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Papua authorities under fire for not enforcing liquor ban

Indonesian bishop accuses officials of being culpable for spate of deaths linked to bootleg alcohol
Papua authorities under fire for not enforcing liquor ban

A Shariah policeman canes a man for drinking alcohol, during a public punishment in Banda Aceh, Indonesia in this March 1, 2016 photo. A Catholic bishop in Papua province has accused authorities there, of not enforcing an alcohol ban, which he says has resulted in deaths attributed to adulterated liquor. (Photo by AFP)

Published: September 12, 2016 07:15 AM GMT
Updated: September 12, 2016 07:22 AM GMT

An Indonesian bishop has accused local authorities in Papua of ignoring an alcohol ban they introduced earlier this year, saying their inaction has contributed to a spate of deaths linked to the consumption of bootleg liquor.

Papua governor Lukas Enembe as well law enforcement agencies and officials signed an "integrity pact" on March 30 that included prohibiting the production, distribution and sale of alcohol.

However, instead of making crackdowns, some officials are helping supply people with alcohol, according to Bishop John Philip Saklil of Timika.

He called for authorities to vigorously enforce the ban they put in place.

His call follows a string of deaths linked to adulterated homemade liquor.

One of the most serious cases was in late July when seven young men died after drinking bootleg liquor they bought from a kiosk at a market in nearby Dogiyai district.  

Inaction from local government and security personnel, as well as general ignorance about bootleg alcohol contributed to the deaths, according to Bishop Saklil, who added that because of such ignorance, the consumption of alcohol particularly bootleg liquor in his diocese, has become widespread.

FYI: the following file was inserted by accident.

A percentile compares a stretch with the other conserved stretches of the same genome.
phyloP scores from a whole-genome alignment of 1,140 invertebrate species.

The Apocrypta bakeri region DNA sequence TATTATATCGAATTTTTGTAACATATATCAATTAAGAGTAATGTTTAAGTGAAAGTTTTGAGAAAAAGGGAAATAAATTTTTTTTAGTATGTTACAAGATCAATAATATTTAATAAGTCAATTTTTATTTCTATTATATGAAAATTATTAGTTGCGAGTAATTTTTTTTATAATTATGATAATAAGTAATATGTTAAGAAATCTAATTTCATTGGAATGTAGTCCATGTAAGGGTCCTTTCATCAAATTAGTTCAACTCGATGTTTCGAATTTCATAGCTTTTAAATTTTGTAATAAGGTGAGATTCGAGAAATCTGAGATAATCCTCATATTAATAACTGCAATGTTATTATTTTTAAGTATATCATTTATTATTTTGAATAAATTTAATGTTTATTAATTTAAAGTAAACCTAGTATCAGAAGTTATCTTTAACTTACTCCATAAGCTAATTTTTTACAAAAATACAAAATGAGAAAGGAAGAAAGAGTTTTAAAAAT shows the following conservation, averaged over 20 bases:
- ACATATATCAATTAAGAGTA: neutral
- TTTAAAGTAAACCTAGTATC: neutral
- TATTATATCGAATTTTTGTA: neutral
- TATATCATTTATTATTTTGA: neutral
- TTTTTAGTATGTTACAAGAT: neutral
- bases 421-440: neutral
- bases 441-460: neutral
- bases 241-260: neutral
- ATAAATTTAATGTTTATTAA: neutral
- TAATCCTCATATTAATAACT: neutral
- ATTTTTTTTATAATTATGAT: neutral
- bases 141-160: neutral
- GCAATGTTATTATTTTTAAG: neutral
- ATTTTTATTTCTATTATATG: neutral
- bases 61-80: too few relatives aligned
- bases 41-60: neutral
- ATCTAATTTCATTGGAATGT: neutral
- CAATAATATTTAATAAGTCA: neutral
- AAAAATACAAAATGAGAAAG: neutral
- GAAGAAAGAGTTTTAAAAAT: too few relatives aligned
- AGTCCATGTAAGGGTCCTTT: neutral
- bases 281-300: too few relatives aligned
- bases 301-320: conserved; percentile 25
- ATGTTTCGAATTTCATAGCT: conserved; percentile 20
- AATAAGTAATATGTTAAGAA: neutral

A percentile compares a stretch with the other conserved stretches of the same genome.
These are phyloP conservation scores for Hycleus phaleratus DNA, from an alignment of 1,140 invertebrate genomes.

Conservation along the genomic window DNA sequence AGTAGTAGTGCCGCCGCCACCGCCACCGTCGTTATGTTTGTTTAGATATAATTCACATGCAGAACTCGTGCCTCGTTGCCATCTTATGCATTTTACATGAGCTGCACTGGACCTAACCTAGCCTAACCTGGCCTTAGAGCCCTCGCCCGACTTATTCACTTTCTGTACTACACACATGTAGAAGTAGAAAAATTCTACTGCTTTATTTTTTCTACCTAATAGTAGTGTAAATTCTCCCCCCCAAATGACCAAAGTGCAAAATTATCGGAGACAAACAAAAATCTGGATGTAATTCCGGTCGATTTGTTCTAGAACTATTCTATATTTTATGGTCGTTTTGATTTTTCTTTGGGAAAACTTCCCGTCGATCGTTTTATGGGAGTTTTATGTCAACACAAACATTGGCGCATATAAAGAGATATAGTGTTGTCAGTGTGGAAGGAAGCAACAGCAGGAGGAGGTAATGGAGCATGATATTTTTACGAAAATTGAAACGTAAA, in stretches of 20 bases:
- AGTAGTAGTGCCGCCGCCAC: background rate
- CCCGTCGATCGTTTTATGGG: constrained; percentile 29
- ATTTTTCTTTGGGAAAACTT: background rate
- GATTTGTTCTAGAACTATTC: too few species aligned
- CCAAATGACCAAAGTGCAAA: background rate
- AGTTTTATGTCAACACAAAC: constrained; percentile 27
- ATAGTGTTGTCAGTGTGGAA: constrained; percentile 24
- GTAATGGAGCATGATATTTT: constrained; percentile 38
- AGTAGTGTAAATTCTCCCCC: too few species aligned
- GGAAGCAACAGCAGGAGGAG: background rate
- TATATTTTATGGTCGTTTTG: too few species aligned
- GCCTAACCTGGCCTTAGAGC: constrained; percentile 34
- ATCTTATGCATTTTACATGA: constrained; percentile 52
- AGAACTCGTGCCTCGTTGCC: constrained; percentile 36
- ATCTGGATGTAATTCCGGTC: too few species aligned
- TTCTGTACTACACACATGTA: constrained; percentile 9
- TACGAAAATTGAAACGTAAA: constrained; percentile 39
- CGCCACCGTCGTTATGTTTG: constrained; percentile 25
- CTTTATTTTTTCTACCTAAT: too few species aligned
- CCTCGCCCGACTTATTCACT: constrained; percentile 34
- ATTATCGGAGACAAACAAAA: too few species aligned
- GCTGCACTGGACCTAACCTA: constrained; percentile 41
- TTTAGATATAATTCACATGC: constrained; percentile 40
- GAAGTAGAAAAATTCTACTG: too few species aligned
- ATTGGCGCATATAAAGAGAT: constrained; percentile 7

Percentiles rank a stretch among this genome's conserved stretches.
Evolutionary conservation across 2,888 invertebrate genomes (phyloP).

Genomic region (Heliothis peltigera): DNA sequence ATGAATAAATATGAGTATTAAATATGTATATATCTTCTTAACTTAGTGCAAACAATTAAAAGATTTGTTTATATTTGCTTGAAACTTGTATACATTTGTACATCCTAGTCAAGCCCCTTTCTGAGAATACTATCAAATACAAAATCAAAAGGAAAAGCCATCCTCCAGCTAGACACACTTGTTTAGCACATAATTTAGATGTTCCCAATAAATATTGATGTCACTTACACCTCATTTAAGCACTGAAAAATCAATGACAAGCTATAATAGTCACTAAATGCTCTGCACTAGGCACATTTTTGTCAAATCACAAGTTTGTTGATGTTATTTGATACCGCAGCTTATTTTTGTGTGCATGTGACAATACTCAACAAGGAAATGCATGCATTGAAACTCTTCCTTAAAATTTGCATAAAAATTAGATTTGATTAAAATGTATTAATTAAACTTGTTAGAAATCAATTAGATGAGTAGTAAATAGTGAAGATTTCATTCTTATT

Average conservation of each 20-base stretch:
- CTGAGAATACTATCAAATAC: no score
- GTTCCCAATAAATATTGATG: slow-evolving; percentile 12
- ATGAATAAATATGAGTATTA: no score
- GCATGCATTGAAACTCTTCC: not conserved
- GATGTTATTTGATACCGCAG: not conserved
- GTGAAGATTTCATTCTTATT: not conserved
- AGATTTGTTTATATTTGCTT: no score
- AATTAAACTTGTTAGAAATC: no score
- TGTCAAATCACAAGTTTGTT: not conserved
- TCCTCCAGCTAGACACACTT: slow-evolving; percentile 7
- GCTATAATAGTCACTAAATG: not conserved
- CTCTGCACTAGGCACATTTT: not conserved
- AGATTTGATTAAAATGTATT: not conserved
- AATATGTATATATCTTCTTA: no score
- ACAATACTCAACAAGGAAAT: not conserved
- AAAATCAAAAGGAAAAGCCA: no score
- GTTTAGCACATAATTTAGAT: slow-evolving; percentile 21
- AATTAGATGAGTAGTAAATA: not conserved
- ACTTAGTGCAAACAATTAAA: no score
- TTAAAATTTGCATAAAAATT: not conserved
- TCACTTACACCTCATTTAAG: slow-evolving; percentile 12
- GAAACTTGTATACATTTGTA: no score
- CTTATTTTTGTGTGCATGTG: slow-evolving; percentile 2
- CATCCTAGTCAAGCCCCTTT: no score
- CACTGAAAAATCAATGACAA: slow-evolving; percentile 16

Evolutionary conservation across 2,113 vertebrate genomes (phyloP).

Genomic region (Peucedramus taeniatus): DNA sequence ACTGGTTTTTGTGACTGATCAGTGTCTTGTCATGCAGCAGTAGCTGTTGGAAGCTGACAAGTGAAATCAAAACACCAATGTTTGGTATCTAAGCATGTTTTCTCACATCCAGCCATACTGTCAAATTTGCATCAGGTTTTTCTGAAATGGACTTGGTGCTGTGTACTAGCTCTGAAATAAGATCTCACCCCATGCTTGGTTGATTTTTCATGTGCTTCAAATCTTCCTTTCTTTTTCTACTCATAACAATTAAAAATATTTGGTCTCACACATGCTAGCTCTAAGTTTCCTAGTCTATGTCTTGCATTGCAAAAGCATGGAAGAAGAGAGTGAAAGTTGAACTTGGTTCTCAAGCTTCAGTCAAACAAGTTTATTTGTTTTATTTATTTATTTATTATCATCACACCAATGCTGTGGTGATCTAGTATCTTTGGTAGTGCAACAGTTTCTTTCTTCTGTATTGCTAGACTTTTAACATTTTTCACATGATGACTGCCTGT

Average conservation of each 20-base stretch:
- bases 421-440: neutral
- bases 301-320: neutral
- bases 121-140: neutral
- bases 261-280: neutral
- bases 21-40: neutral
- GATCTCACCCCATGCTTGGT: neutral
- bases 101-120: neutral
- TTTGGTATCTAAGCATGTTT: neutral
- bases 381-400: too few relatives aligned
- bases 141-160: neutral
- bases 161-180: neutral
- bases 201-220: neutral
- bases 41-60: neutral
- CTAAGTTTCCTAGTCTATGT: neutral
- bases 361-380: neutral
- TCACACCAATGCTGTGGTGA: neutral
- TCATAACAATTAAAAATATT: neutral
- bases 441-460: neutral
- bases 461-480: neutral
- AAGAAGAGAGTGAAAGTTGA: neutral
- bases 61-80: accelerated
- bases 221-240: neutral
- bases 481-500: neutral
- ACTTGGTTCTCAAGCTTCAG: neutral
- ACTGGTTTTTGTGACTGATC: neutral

"People sell bootleg liquor freely and openly, despite not having permits to sell alcohol," he said.

The bishop claimed security personnel must have some role in supplying and selling liquor since people living in areas they can access but others find difficult to reach have a steady supply of alcohol.

"It’s impossible they don’t know anything about it," he said, suggesting there was a deliberate policy not to enforce the ban imposed earlier in the year.

"The involvement of military and police in supplying and selling liquor and their reluctance to deal with violators of the ban, resulting in them letting perpetrators of crimes go is valid proof."

He referred to the deaths of the seven young men, saying three out of four people suspected of selling of bootleg liquor in the area avoided arrest, while the other was arrested but released a few hours later.

Papua police chief Inspector General Paulus Waterpauw couldn’t be reached for comment on the bishop's allegation.

Peneas Lokbere, an activist with rights group Solidarity for the Victims of Human Rights Violations in Papua, said that the Papuan people would face a serious threat if local governments failed to show their willingness to seriously handle the issue.

"There’s a growing number of Papuan people falling victim to liquor. This threat must get serious attention from local governments. Ordinary Papuans themselves should be aware of this," he said.

According to Papua police, 86 people have died, 264 have been seriously injured and 839 injured slightly since 2013 in alcohol-related incidents.

 

 

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